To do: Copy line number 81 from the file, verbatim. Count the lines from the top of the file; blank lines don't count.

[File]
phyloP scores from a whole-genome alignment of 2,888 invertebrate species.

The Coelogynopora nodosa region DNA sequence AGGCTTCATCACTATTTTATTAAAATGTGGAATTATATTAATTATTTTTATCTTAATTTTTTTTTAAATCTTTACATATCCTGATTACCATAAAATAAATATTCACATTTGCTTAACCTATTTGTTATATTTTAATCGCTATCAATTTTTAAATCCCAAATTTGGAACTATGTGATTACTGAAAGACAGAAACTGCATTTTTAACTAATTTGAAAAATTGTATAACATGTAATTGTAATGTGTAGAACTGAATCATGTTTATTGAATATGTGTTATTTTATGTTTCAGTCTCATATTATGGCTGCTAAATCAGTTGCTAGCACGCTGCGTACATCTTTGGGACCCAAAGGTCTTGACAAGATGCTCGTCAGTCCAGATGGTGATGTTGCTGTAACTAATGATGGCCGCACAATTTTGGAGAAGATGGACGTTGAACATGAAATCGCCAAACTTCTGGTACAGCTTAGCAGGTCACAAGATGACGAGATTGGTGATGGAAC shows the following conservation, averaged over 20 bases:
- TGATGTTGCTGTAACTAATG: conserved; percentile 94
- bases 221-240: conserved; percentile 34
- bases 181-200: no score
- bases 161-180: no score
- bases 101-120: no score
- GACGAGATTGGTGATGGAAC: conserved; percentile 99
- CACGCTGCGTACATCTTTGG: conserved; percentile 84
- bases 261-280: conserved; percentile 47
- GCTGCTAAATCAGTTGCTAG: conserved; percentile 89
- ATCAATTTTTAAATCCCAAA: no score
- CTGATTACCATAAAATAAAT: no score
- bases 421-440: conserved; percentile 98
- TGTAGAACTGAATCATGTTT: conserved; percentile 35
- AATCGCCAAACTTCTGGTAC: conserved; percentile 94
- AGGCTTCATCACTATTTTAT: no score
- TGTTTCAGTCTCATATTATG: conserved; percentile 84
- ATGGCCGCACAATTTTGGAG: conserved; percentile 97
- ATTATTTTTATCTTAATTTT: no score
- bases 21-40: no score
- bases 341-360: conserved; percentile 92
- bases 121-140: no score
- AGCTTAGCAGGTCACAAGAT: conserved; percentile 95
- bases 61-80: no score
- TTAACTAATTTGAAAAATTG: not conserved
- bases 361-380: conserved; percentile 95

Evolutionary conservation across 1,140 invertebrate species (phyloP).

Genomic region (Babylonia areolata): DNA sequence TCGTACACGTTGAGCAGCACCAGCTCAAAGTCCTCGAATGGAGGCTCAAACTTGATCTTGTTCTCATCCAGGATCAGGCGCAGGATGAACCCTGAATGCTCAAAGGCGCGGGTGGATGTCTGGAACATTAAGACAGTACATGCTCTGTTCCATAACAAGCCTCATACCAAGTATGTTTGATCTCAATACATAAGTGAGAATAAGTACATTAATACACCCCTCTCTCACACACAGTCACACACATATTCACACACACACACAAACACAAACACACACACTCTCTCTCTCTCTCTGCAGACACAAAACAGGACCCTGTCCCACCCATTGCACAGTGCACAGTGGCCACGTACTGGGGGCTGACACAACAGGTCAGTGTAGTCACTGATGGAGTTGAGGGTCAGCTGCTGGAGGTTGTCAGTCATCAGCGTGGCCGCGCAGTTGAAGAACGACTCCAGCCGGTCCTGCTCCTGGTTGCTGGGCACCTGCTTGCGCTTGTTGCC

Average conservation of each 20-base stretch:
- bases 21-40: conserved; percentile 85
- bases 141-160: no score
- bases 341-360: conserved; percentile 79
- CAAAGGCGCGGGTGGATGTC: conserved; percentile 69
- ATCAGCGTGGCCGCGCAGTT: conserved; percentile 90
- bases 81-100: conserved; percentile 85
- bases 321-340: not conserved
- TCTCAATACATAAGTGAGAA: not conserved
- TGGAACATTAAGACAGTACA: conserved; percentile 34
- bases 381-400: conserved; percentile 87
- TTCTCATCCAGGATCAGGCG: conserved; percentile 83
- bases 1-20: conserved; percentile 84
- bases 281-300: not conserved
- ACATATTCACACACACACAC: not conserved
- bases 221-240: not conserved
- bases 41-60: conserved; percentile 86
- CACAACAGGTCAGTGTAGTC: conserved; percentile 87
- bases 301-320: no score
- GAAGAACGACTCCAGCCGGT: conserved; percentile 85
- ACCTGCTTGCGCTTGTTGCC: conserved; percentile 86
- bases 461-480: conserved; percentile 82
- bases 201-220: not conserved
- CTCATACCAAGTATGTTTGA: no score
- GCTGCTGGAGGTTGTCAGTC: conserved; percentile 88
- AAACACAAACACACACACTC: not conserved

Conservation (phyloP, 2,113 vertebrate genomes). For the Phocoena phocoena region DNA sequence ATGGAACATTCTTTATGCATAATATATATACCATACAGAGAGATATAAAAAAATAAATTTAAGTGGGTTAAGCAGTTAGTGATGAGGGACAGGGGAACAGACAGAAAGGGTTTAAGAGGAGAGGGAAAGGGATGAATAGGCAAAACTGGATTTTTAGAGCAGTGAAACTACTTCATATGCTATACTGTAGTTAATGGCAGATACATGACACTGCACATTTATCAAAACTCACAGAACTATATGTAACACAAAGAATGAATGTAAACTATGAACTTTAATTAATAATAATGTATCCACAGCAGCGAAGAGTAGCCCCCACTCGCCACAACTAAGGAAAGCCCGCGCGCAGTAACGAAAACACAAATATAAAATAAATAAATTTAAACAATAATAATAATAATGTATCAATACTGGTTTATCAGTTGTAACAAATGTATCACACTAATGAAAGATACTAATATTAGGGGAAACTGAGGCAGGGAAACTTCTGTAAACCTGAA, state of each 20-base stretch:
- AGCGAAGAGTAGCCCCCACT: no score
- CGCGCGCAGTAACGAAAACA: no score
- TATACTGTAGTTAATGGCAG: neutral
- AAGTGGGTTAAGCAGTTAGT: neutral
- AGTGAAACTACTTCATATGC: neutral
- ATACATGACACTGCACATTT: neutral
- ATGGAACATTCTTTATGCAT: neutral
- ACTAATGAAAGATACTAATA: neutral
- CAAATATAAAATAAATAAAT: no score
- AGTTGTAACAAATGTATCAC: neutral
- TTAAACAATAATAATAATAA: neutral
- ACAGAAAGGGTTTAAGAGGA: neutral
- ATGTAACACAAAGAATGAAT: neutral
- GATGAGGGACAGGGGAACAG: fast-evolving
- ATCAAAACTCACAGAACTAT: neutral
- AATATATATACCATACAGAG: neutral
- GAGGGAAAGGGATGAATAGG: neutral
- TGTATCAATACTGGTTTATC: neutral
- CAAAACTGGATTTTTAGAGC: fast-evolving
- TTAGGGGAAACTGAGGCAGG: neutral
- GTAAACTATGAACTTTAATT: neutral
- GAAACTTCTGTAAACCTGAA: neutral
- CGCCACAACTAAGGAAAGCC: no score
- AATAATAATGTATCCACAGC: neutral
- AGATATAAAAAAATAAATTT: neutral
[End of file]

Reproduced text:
- AGATATAAAAAAATAAATTT: neutral